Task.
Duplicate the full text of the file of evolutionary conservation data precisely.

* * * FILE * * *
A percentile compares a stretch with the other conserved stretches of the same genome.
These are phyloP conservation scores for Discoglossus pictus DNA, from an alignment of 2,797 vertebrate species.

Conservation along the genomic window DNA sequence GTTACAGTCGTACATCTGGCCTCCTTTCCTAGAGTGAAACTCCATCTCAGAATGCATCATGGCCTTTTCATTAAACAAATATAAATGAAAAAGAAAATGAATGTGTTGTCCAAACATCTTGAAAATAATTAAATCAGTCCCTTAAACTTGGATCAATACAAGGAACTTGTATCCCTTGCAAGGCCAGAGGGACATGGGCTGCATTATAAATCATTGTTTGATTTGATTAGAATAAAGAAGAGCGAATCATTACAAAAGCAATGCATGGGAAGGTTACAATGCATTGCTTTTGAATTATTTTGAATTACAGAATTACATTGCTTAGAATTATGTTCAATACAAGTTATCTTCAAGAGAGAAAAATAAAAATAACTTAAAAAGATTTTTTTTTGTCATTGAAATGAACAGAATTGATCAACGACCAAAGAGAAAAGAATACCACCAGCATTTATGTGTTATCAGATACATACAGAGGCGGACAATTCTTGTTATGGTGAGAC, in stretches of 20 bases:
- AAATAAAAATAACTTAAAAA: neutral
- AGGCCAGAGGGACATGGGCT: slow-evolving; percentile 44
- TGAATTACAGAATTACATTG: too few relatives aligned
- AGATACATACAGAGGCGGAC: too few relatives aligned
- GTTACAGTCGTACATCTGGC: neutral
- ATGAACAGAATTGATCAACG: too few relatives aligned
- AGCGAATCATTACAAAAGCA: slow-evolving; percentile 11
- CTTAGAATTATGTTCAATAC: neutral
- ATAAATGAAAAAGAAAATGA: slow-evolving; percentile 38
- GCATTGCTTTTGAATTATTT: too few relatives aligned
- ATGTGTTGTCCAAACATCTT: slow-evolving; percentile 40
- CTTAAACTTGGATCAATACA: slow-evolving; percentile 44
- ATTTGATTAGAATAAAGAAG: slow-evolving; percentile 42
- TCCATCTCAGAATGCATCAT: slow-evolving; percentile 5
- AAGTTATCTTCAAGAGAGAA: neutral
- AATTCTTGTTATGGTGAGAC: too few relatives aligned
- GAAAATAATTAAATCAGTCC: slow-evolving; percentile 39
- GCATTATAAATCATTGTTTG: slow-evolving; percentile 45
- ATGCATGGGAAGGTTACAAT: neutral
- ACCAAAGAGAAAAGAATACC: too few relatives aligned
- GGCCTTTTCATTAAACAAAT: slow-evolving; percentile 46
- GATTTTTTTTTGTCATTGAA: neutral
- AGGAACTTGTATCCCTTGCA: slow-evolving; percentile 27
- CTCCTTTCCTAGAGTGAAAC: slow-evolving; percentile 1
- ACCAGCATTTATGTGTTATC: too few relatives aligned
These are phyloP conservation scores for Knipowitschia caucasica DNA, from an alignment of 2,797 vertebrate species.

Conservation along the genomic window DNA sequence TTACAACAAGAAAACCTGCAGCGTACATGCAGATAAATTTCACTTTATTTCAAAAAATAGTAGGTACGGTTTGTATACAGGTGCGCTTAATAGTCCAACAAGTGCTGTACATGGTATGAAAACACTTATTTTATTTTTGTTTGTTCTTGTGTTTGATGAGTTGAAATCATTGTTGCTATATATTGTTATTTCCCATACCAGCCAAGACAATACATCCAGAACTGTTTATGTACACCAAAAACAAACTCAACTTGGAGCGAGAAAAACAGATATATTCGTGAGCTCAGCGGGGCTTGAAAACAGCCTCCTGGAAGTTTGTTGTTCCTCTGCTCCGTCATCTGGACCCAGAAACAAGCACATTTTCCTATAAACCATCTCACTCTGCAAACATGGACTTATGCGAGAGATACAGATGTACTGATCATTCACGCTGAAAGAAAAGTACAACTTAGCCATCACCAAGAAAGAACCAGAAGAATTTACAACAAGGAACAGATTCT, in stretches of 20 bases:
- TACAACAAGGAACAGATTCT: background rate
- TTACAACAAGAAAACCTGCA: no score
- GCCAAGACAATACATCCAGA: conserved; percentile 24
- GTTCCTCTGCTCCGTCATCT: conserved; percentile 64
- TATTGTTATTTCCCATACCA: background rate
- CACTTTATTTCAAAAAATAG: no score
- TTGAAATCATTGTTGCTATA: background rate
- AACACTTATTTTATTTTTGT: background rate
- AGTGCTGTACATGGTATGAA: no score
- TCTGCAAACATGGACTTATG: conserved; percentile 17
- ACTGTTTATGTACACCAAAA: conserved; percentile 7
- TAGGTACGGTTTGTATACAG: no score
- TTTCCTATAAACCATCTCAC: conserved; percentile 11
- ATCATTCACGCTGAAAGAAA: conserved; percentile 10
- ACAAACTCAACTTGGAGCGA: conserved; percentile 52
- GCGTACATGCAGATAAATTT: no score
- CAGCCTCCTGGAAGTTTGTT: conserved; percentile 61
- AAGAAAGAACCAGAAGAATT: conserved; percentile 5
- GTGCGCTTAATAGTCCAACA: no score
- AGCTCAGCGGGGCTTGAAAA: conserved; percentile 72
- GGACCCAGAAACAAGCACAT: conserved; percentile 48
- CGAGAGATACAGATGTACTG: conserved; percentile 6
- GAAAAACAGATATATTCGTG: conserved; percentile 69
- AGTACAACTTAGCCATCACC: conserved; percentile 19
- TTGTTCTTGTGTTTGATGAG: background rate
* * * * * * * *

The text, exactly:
A percentile compares a stretch with the other conserved stretches of the same genome.
These are phyloP conservation scores for Discoglossus pictus DNA, from an alignment of 2,797 vertebrate species.

Conservation along the genomic window DNA sequence GTTACAGTCGTACATCTGGCCTCCTTTCCTAGAGTGAAACTCCATCTCAGAATGCATCATGGCCTTTTCATTAAACAAATATAAATGAAAAAGAAAATGAATGTGTTGTCCAAACATCTTGAAAATAATTAAATCAGTCCCTTAAACTTGGATCAATACAAGGAACTTGTATCCCTTGCAAGGCCAGAGGGACATGGGCTGCATTATAAATCATTGTTTGATTTGATTAGAATAAAGAAGAGCGAATCATTACAAAAGCAATGCATGGGAAGGTTACAATGCATTGCTTTTGAATTATTTTGAATTACAGAATTACATTGCTTAGAATTATGTTCAATACAAGTTATCTTCAAGAGAGAAAAATAAAAATAACTTAAAAAGATTTTTTTTTGTCATTGAAATGAACAGAATTGATCAACGACCAAAGAGAAAAGAATACCACCAGCATTTATGTGTTATCAGATACATACAGAGGCGGACAATTCTTGTTATGGTGAGAC, in stretches of 20 bases:
- AAATAAAAATAACTTAAAAA: neutral
- AGGCCAGAGGGACATGGGCT: slow-evolving; percentile 44
- TGAATTACAGAATTACATTG: too few relatives aligned
- AGATACATACAGAGGCGGAC: too few relatives aligned
- GTTACAGTCGTACATCTGGC: neutral
- ATGAACAGAATTGATCAACG: too few relatives aligned
- AGCGAATCATTACAAAAGCA: slow-evolving; percentile 11
- CTTAGAATTATGTTCAATAC: neutral
- ATAAATGAAAAAGAAAATGA: slow-evolving; percentile 38
- GCATTGCTTTTGAATTATTT: too few relatives aligned
- ATGTGTTGTCCAAACATCTT: slow-evolving; percentile 40
- CTTAAACTTGGATCAATACA: slow-evolving; percentile 44
- ATTTGATTAGAATAAAGAAG: slow-evolving; percentile 42
- TCCATCTCAGAATGCATCAT: slow-evolving; percentile 5
- AAGTTATCTTCAAGAGAGAA: neutral
- AATTCTTGTTATGGTGAGAC: too few relatives aligned
- GAAAATAATTAAATCAGTCC: slow-evolving; percentile 39
- GCATTATAAATCATTGTTTG: slow-evolving; percentile 45
- ATGCATGGGAAGGTTACAAT: neutral
- ACCAAAGAGAAAAGAATACC: too few relatives aligned
- GGCCTTTTCATTAAACAAAT: slow-evolving; percentile 46
- GATTTTTTTTTGTCATTGAA: neutral
- AGGAACTTGTATCCCTTGCA: slow-evolving; percentile 27
- CTCCTTTCCTAGAGTGAAAC: slow-evolving; percentile 1
- ACCAGCATTTATGTGTTATC: too few relatives aligned
These are phyloP conservation scores for Knipowitschia caucasica DNA, from an alignment of 2,797 vertebrate species.

Conservation along the genomic window DNA sequence TTACAACAAGAAAACCTGCAGCGTACATGCAGATAAATTTCACTTTATTTCAAAAAATAGTAGGTACGGTTTGTATACAGGTGCGCTTAATAGTCCAACAAGTGCTGTACATGGTATGAAAACACTTATTTTATTTTTGTTTGTTCTTGTGTTTGATGAGTTGAAATCATTGTTGCTATATATTGTTATTTCCCATACCAGCCAAGACAATACATCCAGAACTGTTTATGTACACCAAAAACAAACTCAACTTGGAGCGAGAAAAACAGATATATTCGTGAGCTCAGCGGGGCTTGAAAACAGCCTCCTGGAAGTTTGTTGTTCCTCTGCTCCGTCATCTGGACCCAGAAACAAGCACATTTTCCTATAAACCATCTCACTCTGCAAACATGGACTTATGCGAGAGATACAGATGTACTGATCATTCACGCTGAAAGAAAAGTACAACTTAGCCATCACCAAGAAAGAACCAGAAGAATTTACAACAAGGAACAGATTCT, in stretches of 20 bases:
- TACAACAAGGAACAGATTCT: background rate
- TTACAACAAGAAAACCTGCA: no score
- GCCAAGACAATACATCCAGA: conserved; percentile 24
- GTTCCTCTGCTCCGTCATCT: conserved; percentile 64
- TATTGTTATTTCCCATACCA: background rate
- CACTTTATTTCAAAAAATAG: no score
- TTGAAATCATTGTTGCTATA: background rate
- AACACTTATTTTATTTTTGT: background rate
- AGTGCTGTACATGGTATGAA: no score
- TCTGCAAACATGGACTTATG: conserved; percentile 17
- ACTGTTTATGTACACCAAAA: conserved; percentile 7
- TAGGTACGGTTTGTATACAG: no score
- TTTCCTATAAACCATCTCAC: conserved; percentile 11
- ATCATTCACGCTGAAAGAAA: conserved; percentile 10
- ACAAACTCAACTTGGAGCGA: conserved; percentile 52
- GCGTACATGCAGATAAATTT: no score
- CAGCCTCCTGGAAGTTTGTT: conserved; percentile 61
- AAGAAAGAACCAGAAGAATT: conserved; percentile 5
- GTGCGCTTAATAGTCCAACA: no score
- AGCTCAGCGGGGCTTGAAAA: conserved; percentile 72
- GGACCCAGAAACAAGCACAT: conserved; percentile 48
- CGAGAGATACAGATGTACTG: conserved; percentile 6
- GAAAAACAGATATATTCGTG: conserved; percentile 69
- AGTACAACTTAGCCATCACC: conserved; percentile 19
- TTGTTCTTGTGTTTGATGAG: background rate